Making an impact through social investment
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Making an impact through social investment

With the coronavirus pandemic showing the need to invest in social enterprises, impact investment has become more attractive.

DUBAI | Keith J Fernandez

Across the Middle East and elsewhere, social enterprises have been the first to respond to the significant challenges posed by COVID-19. For example, in Tunisia, the Banque Alimentaire Durable dispensed food aid to needy families during the month of Ramadan and beyond, while in Lebanon, the NGO Abaad fielded nearly twice as many calls from domestic abuse victims on its helpline in the first four months of this year (including over the lockdown) than it did over the whole of 2019.

This ability to deliver emergency relief to areas unserved by governments and the market could see investment into social enterprises remain relatively steady and perhaps even grow, a June survey by NY-based Global Impact Investing Network (GIIN) shows.

Impact investment, valued at $715 billion worldwide, is defined as the funding of projects that generate a positive social or environmental impact. The survey, which polled 294 leading investors with $404 billion of impact investment assets, saw the majority (73%) say they would maintain or increase their planned outlay for 2020.

“COVID-19 has increased the need for impact investment and augmented investors' interest in impact-driven firms,” says Medea Nocentini, co-founder and CEO of C3 (Companies Creating Change). “Most social enterprises not only survived during the COVID-19 pandemic but also thrived. This proves that companies creating change are the future.”

C3 runs accelerator programmes sustainability in 11 countries across the Middle East, North Africa, and Turkey (MENAT). It aims to help entrepreneurs working towards realising at least one of the UN Sustainable Development Goals to maximise their social impact and ensure their financial stability.


Nocentini sees an increased interest in regional companies creating a positive impact and a better understanding of their business models.

“Investors used to view these companies as small initiatives or non-profit organisations. However, the pandemic made them realise that companies who are seeking to create a positive impact are scalable, sustainable, resilient, and indeed investable.”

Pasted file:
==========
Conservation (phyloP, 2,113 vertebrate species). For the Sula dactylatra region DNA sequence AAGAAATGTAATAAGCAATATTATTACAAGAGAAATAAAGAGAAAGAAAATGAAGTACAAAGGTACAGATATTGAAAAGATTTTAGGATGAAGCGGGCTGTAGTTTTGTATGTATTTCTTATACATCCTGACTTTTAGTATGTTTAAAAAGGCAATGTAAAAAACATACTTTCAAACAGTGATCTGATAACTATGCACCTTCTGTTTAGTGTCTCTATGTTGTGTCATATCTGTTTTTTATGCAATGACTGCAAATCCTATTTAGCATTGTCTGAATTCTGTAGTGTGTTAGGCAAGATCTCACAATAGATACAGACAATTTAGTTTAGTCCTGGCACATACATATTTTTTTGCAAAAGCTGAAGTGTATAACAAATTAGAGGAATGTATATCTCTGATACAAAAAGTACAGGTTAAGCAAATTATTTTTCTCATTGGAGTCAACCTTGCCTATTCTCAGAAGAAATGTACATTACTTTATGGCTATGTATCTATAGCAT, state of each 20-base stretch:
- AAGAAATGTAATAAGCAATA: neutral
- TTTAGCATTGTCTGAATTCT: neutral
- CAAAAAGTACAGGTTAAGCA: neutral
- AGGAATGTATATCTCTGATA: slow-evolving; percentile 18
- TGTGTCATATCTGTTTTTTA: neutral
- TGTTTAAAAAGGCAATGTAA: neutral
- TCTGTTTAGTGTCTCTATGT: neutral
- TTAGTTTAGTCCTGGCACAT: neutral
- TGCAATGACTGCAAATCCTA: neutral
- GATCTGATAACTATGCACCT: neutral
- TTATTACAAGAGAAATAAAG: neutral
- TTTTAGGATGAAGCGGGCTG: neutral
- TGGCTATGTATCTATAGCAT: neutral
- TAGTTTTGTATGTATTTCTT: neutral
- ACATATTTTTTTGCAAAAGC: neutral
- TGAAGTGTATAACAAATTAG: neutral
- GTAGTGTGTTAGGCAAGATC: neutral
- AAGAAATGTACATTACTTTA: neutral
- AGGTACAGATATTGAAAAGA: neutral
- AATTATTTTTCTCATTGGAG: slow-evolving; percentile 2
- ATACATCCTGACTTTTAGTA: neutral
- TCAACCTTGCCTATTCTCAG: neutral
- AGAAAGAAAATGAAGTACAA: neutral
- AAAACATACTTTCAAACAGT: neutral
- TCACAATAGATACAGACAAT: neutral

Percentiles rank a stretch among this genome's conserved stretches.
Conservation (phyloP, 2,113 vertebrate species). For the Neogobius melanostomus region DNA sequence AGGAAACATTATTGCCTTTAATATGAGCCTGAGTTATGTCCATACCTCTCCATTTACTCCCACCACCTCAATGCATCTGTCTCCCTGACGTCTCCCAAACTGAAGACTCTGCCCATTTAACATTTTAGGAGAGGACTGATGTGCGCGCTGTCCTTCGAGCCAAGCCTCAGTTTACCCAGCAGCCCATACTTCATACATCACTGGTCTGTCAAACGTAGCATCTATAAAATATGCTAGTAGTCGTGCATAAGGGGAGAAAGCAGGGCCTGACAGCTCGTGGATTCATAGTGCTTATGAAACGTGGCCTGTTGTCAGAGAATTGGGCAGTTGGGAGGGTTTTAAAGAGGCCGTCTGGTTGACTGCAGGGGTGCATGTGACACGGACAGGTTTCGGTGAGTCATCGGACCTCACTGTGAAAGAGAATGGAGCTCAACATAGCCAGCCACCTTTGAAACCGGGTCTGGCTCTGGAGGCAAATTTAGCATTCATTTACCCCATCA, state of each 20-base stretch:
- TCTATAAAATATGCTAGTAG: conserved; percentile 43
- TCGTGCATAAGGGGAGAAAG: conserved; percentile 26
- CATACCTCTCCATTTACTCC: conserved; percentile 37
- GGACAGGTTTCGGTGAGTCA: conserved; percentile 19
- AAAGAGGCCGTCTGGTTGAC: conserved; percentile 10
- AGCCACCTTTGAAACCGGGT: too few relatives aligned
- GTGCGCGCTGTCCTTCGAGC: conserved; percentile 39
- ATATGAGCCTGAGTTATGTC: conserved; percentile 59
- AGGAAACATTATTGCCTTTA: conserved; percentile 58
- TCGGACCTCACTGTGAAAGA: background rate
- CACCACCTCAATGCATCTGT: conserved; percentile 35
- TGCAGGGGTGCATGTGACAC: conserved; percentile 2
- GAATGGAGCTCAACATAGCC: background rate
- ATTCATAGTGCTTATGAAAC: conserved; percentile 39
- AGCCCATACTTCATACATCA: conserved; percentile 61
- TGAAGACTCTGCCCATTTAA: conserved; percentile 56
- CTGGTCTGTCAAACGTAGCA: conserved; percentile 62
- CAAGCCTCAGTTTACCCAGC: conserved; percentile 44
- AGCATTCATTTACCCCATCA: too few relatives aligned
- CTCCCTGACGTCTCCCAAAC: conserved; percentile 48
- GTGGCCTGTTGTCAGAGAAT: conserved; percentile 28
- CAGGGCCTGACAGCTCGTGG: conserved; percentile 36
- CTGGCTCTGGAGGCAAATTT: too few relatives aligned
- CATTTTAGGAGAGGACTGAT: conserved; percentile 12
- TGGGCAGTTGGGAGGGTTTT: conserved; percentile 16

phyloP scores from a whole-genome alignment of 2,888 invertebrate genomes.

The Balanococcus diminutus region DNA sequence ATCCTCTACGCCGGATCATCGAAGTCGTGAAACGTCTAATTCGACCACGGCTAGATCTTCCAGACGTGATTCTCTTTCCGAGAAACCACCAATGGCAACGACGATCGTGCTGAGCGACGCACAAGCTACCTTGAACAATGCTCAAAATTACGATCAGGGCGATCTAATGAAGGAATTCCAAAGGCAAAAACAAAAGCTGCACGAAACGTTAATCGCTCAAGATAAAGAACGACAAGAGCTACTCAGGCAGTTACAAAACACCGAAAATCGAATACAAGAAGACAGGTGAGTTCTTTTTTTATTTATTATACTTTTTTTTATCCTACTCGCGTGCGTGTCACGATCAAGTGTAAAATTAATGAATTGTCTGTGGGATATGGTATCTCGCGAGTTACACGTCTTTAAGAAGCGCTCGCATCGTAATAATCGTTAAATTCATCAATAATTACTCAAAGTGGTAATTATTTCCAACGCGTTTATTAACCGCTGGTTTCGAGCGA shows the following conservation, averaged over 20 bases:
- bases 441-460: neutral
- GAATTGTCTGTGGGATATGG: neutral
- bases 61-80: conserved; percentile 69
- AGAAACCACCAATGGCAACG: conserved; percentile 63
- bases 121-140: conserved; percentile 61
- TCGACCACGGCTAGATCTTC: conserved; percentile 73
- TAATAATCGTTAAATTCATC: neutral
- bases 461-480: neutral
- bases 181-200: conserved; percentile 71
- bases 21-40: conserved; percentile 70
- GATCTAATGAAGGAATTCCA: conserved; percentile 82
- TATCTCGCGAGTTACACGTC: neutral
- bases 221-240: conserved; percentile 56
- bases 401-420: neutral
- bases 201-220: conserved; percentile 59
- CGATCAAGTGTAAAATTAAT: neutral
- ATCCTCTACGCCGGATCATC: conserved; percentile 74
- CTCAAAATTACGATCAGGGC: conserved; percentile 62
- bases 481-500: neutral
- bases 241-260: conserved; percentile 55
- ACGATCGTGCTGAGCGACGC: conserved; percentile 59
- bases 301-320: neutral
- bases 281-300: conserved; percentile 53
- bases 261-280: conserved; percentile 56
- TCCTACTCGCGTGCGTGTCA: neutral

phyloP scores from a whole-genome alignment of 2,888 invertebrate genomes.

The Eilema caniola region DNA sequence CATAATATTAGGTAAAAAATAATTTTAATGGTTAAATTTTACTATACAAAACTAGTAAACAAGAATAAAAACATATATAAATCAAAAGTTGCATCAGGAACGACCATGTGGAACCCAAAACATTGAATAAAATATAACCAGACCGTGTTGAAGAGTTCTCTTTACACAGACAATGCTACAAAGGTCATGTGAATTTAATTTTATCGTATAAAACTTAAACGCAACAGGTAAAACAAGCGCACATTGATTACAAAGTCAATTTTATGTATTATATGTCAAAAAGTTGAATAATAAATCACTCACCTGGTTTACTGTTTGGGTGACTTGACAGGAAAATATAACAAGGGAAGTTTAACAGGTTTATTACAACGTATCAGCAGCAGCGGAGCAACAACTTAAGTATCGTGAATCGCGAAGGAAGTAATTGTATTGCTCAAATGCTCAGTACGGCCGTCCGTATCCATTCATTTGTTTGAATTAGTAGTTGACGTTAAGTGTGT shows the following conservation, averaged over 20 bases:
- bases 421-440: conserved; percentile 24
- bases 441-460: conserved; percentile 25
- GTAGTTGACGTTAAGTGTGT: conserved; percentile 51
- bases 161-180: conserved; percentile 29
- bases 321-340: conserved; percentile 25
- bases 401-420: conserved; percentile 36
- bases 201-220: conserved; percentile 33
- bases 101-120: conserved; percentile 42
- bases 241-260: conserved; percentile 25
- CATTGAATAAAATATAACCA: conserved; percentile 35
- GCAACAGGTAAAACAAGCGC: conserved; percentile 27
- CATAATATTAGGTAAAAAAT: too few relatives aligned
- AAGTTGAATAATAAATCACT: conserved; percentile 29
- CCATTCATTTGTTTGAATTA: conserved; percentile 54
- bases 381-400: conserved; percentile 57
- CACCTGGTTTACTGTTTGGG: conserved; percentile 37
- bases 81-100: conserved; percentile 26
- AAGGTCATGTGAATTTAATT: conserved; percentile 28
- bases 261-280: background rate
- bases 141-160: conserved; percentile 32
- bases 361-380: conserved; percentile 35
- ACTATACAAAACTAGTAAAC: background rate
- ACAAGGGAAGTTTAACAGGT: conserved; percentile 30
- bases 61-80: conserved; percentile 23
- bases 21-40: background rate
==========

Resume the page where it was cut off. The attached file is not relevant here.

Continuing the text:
Start-ups that sit at the intersection of technology, development and social impact could benefit from this increased interest; Nocentini identifies healthtech, edutech and agritech within the MENAT region.

As the co-founder and CEO of Nabta Health, a hybrid healthcare company focused on diagnosing underlying health conditions in women, Sophie Smith has noted an increased interest since the coronavirus outbreak.

“Until COVID-19, there was little or no interest among Middle Eastern venture capital firms to invest in life sciences and healthcare. Today, we see several of the big VCs pivoting away from ecommerce, marketplaces, logistics and FinTech to focus almost exclusively on healthtech,” she reveals. “Venture capitalists are recognising the need to invest in accessible and affordable healthcare for people across the region, to enhance overall population health and protect against future pandemics.”

The general consensus among social impact companies, she adds, is that the coronavirus pandemic has made it easier to attract investment, not the other way round.

“The closing of borders and suspension of trade has made governments realise the importance of building local, sustainable businesses, with a particular focus on food and population health security. This is good news for social impact companies that nearly always have a sustainability mandate and a desire to uplift the local community.”

Beyond their microlevel impact, social enterprises could also play a larger, national role. For example, financially sustainable social enterprises in Saudi Arabia could contribute an additional 2.5 percent to GDP per year and create more than 250,000 jobs by 2030, according to September estimates from PWC. By contrast, in the UK, the sector accounts for 3 percent of GDP.

At present, there is just one non-profit social organisation for every 10,000 people in Saudi Arabia, as compared to about 50 in Canada and the US and 200 in France, PWC says. The consultancy sees social enterprises as a promising way to help the nation achieve the ambitious economic transformation outlined in its Saudi Vision 2030 development plan.

Whether in Saudi Arabia or elsewhere, impact investing can lead to a more equitable distribution of resources, while generating social and environmental and economic returns.